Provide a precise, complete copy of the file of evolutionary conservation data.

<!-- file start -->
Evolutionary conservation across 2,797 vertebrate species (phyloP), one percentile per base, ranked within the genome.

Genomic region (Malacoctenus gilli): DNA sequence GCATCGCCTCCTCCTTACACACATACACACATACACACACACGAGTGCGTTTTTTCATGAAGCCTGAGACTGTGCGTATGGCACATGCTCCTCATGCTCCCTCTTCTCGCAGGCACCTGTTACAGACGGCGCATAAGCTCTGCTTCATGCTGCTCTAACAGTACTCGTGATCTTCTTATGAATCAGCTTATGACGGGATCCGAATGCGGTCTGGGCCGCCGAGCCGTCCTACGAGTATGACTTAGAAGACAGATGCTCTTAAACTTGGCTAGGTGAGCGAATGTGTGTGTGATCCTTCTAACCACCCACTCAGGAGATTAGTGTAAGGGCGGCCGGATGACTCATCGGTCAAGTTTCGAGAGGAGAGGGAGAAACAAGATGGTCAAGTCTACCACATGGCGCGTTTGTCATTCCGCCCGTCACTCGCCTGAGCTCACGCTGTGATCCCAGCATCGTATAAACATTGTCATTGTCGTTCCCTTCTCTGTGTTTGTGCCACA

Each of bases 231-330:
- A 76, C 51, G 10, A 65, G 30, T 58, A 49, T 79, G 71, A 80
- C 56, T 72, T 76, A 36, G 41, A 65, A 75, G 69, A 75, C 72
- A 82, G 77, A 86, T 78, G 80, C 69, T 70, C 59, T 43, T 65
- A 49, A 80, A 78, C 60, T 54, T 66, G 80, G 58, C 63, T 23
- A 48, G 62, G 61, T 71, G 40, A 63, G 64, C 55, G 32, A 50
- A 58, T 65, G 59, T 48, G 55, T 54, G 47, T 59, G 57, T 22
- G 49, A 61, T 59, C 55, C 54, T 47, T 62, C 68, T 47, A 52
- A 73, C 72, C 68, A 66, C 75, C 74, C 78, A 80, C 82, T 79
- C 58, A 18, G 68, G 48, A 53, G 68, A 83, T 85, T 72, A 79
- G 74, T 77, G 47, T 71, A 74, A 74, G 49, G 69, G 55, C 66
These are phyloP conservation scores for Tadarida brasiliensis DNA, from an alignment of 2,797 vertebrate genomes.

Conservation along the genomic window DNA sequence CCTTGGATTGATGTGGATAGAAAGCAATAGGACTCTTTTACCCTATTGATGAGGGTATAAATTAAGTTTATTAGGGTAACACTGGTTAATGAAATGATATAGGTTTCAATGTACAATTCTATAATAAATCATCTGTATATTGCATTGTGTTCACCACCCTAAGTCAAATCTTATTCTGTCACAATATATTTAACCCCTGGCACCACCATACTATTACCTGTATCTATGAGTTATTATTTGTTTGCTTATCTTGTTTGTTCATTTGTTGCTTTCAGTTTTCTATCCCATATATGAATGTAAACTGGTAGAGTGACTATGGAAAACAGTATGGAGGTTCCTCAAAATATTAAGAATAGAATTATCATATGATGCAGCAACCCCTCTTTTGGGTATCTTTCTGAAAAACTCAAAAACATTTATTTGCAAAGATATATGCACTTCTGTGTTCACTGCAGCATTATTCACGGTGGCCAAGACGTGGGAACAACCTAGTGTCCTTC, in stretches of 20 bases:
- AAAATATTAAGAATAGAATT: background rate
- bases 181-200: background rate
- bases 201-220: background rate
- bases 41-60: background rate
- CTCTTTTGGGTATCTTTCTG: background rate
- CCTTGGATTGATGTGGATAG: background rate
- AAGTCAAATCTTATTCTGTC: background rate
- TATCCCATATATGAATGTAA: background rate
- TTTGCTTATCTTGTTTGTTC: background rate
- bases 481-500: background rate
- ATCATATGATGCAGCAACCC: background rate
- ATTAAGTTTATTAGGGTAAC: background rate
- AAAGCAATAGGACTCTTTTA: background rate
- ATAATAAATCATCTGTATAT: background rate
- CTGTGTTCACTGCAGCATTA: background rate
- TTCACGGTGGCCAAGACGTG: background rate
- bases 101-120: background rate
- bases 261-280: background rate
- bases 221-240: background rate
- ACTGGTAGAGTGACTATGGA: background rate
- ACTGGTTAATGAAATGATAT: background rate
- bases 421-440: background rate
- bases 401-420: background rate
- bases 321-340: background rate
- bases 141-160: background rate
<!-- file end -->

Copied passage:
Evolutionary conservation across 2,797 vertebrate species (phyloP), one percentile per base, ranked within the genome.

Genomic region (Malacoctenus gilli): DNA sequence GCATCGCCTCCTCCTTACACACATACACACATACACACACACGAGTGCGTTTTTTCATGAAGCCTGAGACTGTGCGTATGGCACATGCTCCTCATGCTCCCTCTTCTCGCAGGCACCTGTTACAGACGGCGCATAAGCTCTGCTTCATGCTGCTCTAACAGTACTCGTGATCTTCTTATGAATCAGCTTATGACGGGATCCGAATGCGGTCTGGGCCGCCGAGCCGTCCTACGAGTATGACTTAGAAGACAGATGCTCTTAAACTTGGCTAGGTGAGCGAATGTGTGTGTGATCCTTCTAACCACCCACTCAGGAGATTAGTGTAAGGGCGGCCGGATGACTCATCGGTCAAGTTTCGAGAGGAGAGGGAGAAACAAGATGGTCAAGTCTACCACATGGCGCGTTTGTCATTCCGCCCGTCACTCGCCTGAGCTCACGCTGTGATCCCAGCATCGTATAAACATTGTCATTGTCGTTCCCTTCTCTGTGTTTGTGCCACA

Each of bases 231-330:
- A 76, C 51, G 10, A 65, G 30, T 58, A 49, T 79, G 71, A 80
- C 56, T 72, T 76, A 36, G 41, A 65, A 75, G 69, A 75, C 72
- A 82, G 77, A 86, T 78, G 80, C 69, T 70, C 59, T 43, T 65
- A 49, A 80, A 78, C 60, T 54, T 66, G 80, G 58, C 63, T 23
- A 48, G 62, G 61, T 71, G 40, A 63, G 64, C 55, G 32, A 50
- A 58, T 65, G 59, T 48, G 55, T 54, G 47, T 59, G 57, T 22
- G 49, A 61, T 59, C 55, C 54, T 47, T 62, C 68, T 47, A 52
- A 73, C 72, C 68, A 66, C 75, C 74, C 78, A 80, C 82, T 79
- C 58, A 18, G 68, G 48, A 53, G 68, A 83, T 85, T 72, A 79
- G 74, T 77, G 47, T 71, A 74, A 74, G 49, G 69, G 55, C 66
These are phyloP conservation scores for Tadarida brasiliensis DNA, from an alignment of 2,797 vertebrate genomes.

Conservation along the genomic window DNA sequence CCTTGGATTGATGTGGATAGAAAGCAATAGGACTCTTTTACCCTATTGATGAGGGTATAAATTAAGTTTATTAGGGTAACACTGGTTAATGAAATGATATAGGTTTCAATGTACAATTCTATAATAAATCATCTGTATATTGCATTGTGTTCACCACCCTAAGTCAAATCTTATTCTGTCACAATATATTTAACCCCTGGCACCACCATACTATTACCTGTATCTATGAGTTATTATTTGTTTGCTTATCTTGTTTGTTCATTTGTTGCTTTCAGTTTTCTATCCCATATATGAATGTAAACTGGTAGAGTGACTATGGAAAACAGTATGGAGGTTCCTCAAAATATTAAGAATAGAATTATCATATGATGCAGCAACCCCTCTTTTGGGTATCTTTCTGAAAAACTCAAAAACATTTATTTGCAAAGATATATGCACTTCTGTGTTCACTGCAGCATTATTCACGGTGGCCAAGACGTGGGAACAACCTAGTGTCCTTC, in stretches of 20 bases:
- AAAATATTAAGAATAGAATT: background rate
- bases 181-200: background rate
- bases 201-220: background rate
- bases 41-60: background rate
- CTCTTTTGGGTATCTTTCTG: background rate
- CCTTGGATTGATGTGGATAG: background rate
- AAGTCAAATCTTATTCTGTC: background rate
- TATCCCATATATGAATGTAA: background rate
- TTTGCTTATCTTGTTTGTTC: background rate
- bases 481-500: background rate
- ATCATATGATGCAGCAACCC: background rate
- ATTAAGTTTATTAGGGTAAC: background rate
- AAAGCAATAGGACTCTTTTA: background rate
- ATAATAAATCATCTGTATAT: background rate
- CTGTGTTCACTGCAGCATTA: background rate
- TTCACGGTGGCCAAGACGTG: background rate
- bases 101-120: background rate
- bases 261-280: background rate
- bases 221-240: background rate
- ACTGGTAGAGTGACTATGGA: background rate
- ACTGGTTAATGAAATGATAT: background rate
- bases 421-440: background rate
- bases 401-420: background rate
- bases 321-340: background rate
- bases 141-160: background rate